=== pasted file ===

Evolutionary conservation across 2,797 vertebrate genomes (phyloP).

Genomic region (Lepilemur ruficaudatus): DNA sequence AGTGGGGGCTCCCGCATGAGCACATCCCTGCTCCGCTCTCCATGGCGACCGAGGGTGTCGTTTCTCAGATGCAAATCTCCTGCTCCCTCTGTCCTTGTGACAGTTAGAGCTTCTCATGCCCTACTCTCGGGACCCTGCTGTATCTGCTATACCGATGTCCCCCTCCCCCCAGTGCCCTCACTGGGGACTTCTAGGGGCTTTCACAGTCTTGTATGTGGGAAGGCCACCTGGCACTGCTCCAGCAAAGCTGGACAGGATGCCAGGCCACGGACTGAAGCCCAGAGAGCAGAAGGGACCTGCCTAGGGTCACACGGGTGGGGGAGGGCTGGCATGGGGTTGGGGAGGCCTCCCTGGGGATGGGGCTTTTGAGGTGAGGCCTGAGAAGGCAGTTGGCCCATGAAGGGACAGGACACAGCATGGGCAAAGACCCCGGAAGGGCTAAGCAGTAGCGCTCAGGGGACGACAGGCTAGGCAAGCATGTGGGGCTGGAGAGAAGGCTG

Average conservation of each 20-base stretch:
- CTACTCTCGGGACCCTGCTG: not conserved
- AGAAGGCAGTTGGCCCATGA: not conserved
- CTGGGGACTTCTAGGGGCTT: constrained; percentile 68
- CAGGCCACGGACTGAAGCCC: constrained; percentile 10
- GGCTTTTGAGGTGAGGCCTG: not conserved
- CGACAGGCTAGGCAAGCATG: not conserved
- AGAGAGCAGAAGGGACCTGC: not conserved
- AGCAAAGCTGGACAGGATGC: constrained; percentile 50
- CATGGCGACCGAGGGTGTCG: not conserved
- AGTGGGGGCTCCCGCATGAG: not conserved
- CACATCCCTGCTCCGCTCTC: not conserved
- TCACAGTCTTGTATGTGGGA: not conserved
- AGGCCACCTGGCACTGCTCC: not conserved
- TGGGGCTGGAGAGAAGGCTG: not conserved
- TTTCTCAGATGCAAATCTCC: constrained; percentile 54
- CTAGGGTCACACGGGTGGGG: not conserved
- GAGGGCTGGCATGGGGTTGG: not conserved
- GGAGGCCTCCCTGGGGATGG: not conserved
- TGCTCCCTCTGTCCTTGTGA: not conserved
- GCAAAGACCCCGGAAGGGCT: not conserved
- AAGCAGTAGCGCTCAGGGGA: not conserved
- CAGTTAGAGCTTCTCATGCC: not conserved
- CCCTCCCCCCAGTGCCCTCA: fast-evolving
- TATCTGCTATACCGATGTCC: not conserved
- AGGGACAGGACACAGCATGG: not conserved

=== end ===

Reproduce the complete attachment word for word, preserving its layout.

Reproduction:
Evolutionary conservation across 2,797 vertebrate genomes (phyloP).

Genomic region (Lepilemur ruficaudatus): DNA sequence AGTGGGGGCTCCCGCATGAGCACATCCCTGCTCCGCTCTCCATGGCGACCGAGGGTGTCGTTTCTCAGATGCAAATCTCCTGCTCCCTCTGTCCTTGTGACAGTTAGAGCTTCTCATGCCCTACTCTCGGGACCCTGCTGTATCTGCTATACCGATGTCCCCCTCCCCCCAGTGCCCTCACTGGGGACTTCTAGGGGCTTTCACAGTCTTGTATGTGGGAAGGCCACCTGGCACTGCTCCAGCAAAGCTGGACAGGATGCCAGGCCACGGACTGAAGCCCAGAGAGCAGAAGGGACCTGCCTAGGGTCACACGGGTGGGGGAGGGCTGGCATGGGGTTGGGGAGGCCTCCCTGGGGATGGGGCTTTTGAGGTGAGGCCTGAGAAGGCAGTTGGCCCATGAAGGGACAGGACACAGCATGGGCAAAGACCCCGGAAGGGCTAAGCAGTAGCGCTCAGGGGACGACAGGCTAGGCAAGCATGTGGGGCTGGAGAGAAGGCTG

Average conservation of each 20-base stretch:
- CTACTCTCGGGACCCTGCTG: not conserved
- AGAAGGCAGTTGGCCCATGA: not conserved
- CTGGGGACTTCTAGGGGCTT: constrained; percentile 68
- CAGGCCACGGACTGAAGCCC: constrained; percentile 10
- GGCTTTTGAGGTGAGGCCTG: not conserved
- CGACAGGCTAGGCAAGCATG: not conserved
- AGAGAGCAGAAGGGACCTGC: not conserved
- AGCAAAGCTGGACAGGATGC: constrained; percentile 50
- CATGGCGACCGAGGGTGTCG: not conserved
- AGTGGGGGCTCCCGCATGAG: not conserved
- CACATCCCTGCTCCGCTCTC: not conserved
- TCACAGTCTTGTATGTGGGA: not conserved
- AGGCCACCTGGCACTGCTCC: not conserved
- TGGGGCTGGAGAGAAGGCTG: not conserved
- TTTCTCAGATGCAAATCTCC: constrained; percentile 54
- CTAGGGTCACACGGGTGGGG: not conserved
- GAGGGCTGGCATGGGGTTGG: not conserved
- GGAGGCCTCCCTGGGGATGG: not conserved
- TGCTCCCTCTGTCCTTGTGA: not conserved
- GCAAAGACCCCGGAAGGGCT: not conserved
- AAGCAGTAGCGCTCAGGGGA: not conserved
- CAGTTAGAGCTTCTCATGCC: not conserved
- CCCTCCCCCCAGTGCCCTCA: fast-evolving
- TATCTGCTATACCGATGTCC: not conserved
- AGGGACAGGACACAGCATGG: not conserved